The women in this summer's lauded Netflix series "Orange Is the New Black" are as colorful as the orange jumpsuits worn by the inmates of Litchfield Prison where the show is set.
Though they live within the confines of the same barbed wire fence, the prisoners' backgrounds are radically different, forming a mosaic of backgrounds and personalities. "As the show goes on, they peel back the layers, and you get deeper in knowing who these people are," says Uzo Aduba, who plays Suzanne "Crazy Eyes" Warren, one of the series' breakout characters.
If prison was a playground, Crazy Eyes would be the last one picked at recess. With her bulging eyes, wild hair and bizarre mannerisms, she's both mocked and feared by the other prisoners. She carries a torch for Piper, the lead character, which she expresses in inappropriate ways, including urinating outside Piper's bunk.
For Aduba, an actress of Nigerian descent with a stage background, creating such an outrageous yet complex role was aided by a staging direction that described Suzanne's "child-like stare."
"I think sometimes Suzanne can be misunderstood," says the 32-year-old Aduba. "There's some intensity, but it's so pure where she is coming from. Children don't filter, they just act and speak."
She saw Crazy Eyes as both funny and heartfelt. "I try to play serious scenes a little funny and the comedy a little serious," says Aduba, who made Crazy Eyes' gestures exaggerated to reflect her child-like nature.
Created by Jenji Kohan ("Weeds"), "Orange Is the New Black" is based on a memoir by Piper Kerman, an upscale Brooklyn writer who was sentenced to 15 months in prison for her brief involvement in a drug ring. Netflix debuted the 13-episode first season on its streaming platform in July and immediately renewed it for a second season.
In an early first season episode, Crazy Eyes tries to make Piper her prison "wife," much to the dismay of Taylor Schilling's character. But as with many of the other prisoners, there's more to Crazy Eyes than we initially think, though her full back story — a series plot device — has yet to be told.
"Sometimes there are people that we simply brush off," says Schilling. "I think that not many people have taken the time to examine what's causing her behavior and what is underneath."
Aduba is the daughter of Nigerian parents who immigrated to the United States in the 1970s and settled in Massachusetts. Her name translates to the saying "the road is good."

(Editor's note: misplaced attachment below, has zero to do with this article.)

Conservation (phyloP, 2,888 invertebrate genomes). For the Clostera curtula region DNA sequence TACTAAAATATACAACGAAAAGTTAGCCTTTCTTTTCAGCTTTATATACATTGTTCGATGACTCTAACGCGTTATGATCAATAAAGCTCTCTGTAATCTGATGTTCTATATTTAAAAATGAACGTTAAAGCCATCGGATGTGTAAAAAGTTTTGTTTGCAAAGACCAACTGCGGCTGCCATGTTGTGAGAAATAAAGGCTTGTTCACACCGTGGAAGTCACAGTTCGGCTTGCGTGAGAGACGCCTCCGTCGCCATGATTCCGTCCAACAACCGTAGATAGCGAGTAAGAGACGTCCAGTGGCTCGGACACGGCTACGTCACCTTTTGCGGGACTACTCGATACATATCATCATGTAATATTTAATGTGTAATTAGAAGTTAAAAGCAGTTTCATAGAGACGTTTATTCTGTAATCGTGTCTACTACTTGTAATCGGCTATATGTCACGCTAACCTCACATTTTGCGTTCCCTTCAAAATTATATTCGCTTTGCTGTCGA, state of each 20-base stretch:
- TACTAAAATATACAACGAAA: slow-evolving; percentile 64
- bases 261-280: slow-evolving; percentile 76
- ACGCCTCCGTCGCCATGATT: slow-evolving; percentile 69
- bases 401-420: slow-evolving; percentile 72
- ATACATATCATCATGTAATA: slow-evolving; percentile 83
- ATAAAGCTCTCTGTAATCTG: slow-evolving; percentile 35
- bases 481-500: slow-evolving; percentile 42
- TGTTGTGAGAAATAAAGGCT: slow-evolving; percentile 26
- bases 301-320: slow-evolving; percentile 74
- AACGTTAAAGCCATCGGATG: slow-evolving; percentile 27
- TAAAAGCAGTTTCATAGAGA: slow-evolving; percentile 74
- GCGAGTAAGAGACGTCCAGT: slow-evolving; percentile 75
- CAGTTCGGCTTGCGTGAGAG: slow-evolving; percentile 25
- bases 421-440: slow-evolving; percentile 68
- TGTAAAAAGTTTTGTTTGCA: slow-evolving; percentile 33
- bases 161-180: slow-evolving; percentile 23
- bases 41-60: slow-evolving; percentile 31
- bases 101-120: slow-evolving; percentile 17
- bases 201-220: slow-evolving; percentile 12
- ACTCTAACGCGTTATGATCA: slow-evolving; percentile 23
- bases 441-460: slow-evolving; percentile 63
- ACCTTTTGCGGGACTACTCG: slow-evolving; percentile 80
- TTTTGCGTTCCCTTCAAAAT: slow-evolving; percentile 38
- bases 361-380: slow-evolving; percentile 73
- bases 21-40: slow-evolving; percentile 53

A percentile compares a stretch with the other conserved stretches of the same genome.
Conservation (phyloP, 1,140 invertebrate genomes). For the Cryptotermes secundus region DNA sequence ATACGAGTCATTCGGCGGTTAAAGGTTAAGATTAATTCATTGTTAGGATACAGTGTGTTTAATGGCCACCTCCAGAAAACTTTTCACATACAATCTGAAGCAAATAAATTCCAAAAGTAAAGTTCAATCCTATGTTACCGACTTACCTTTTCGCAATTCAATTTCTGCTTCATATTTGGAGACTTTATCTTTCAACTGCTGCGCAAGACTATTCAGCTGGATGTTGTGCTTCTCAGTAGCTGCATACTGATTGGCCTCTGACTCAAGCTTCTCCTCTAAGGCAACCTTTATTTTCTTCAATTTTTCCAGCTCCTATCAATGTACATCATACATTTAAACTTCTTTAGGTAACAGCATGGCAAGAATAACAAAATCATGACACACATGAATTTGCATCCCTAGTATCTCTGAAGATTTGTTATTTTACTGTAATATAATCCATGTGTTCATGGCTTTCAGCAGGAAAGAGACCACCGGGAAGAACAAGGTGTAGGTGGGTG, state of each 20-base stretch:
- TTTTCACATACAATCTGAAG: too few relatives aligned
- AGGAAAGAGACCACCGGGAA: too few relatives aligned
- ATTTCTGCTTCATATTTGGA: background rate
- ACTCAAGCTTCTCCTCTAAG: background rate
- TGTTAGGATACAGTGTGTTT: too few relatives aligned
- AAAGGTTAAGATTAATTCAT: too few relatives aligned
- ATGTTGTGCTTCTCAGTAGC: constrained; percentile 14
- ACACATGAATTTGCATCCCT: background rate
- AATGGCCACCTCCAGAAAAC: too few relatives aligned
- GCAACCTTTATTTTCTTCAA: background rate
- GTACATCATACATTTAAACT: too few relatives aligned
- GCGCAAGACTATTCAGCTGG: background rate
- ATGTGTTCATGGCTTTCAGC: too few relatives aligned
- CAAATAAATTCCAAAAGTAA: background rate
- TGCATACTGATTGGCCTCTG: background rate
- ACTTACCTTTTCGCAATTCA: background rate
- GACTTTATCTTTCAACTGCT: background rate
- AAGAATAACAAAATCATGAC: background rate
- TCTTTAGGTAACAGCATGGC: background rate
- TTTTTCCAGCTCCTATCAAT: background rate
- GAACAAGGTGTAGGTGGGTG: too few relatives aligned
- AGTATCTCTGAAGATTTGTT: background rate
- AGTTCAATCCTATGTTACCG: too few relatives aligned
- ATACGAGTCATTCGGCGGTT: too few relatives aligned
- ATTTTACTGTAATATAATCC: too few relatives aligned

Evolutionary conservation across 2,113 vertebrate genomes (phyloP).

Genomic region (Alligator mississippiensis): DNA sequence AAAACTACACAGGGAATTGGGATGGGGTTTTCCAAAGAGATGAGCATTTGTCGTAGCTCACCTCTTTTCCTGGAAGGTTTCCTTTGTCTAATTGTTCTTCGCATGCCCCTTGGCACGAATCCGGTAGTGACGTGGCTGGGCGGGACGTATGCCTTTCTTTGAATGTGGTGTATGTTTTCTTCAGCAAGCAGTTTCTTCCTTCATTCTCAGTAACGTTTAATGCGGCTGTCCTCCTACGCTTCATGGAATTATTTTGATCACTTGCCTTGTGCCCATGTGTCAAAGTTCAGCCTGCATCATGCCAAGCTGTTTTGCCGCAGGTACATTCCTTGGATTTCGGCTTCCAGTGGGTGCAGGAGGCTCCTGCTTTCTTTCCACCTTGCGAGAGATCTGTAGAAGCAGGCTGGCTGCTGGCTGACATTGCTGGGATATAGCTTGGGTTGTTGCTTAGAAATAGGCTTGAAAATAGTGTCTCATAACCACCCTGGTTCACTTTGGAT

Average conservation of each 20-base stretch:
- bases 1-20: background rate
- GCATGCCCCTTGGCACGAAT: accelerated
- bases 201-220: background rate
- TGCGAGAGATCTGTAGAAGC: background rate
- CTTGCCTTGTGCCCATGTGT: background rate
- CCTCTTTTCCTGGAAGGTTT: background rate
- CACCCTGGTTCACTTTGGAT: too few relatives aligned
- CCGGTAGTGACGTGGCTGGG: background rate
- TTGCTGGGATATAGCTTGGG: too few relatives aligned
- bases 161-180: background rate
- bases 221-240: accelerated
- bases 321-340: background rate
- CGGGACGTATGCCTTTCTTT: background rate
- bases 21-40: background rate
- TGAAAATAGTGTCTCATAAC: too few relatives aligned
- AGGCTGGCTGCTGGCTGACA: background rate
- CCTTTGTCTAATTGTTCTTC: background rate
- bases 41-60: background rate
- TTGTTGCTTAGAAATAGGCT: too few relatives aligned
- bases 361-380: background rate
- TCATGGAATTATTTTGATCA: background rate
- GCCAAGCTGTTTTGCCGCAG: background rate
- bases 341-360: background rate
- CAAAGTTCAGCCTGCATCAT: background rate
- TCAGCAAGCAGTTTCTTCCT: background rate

She started off singing in her church choir as a child but it wasn't until later, when she was studying classical voice at Boston University, that she decided acting might be the better road. So she moved to New York and Broadway became her dream: "I remember when my mom dropped me off at the train station she said,' just work hard.'"
And that's what she did; waitressing on the side, she looked for auditions and finally landed a spot with the New York Theatre Workshop and its production of "The Seven." She's appeared in other productions, including the recent revival of "Godspell" on Broadway.
Television acting only became a reality when her manager suggested she give it a try.
Aduba read the pilot for "Orange Is the New Black" and was familiar with Kohan's other series, "Weeds," because her "Godspell" costar, Hunter Parrish, played pot-growing prodigy, Silas Botwin.
"I like the idea of someone taking what should be a serious subject matter, one that usually has a negative feeling around it, and flipping it on its head," says Aduba of both "Weeds" and "Orange Is the New Black." "She [Kohan] was able to really humanize both Piper and Nancy Botwin [Mary-Louise Parker's 'Weeds' character] who are just doing the best they can."
Aduba is in New York filming the second season of "Orange Is the New Black" at the Kaufman Astoria Studios in Queens. Her role has been upgraded from a recurrent character to a series regular.
Though Netflix doesn't release ratings, the show has clearly caught on with critics and fans. Aduba was surprised that fellow diners recognize her from the show.
"We finished shooting [Season 1] in the spring. And you have your feeling towards the project," she says, "You just hope the feeling is the same for the world."Copyright © 2015, The Baltimore Sun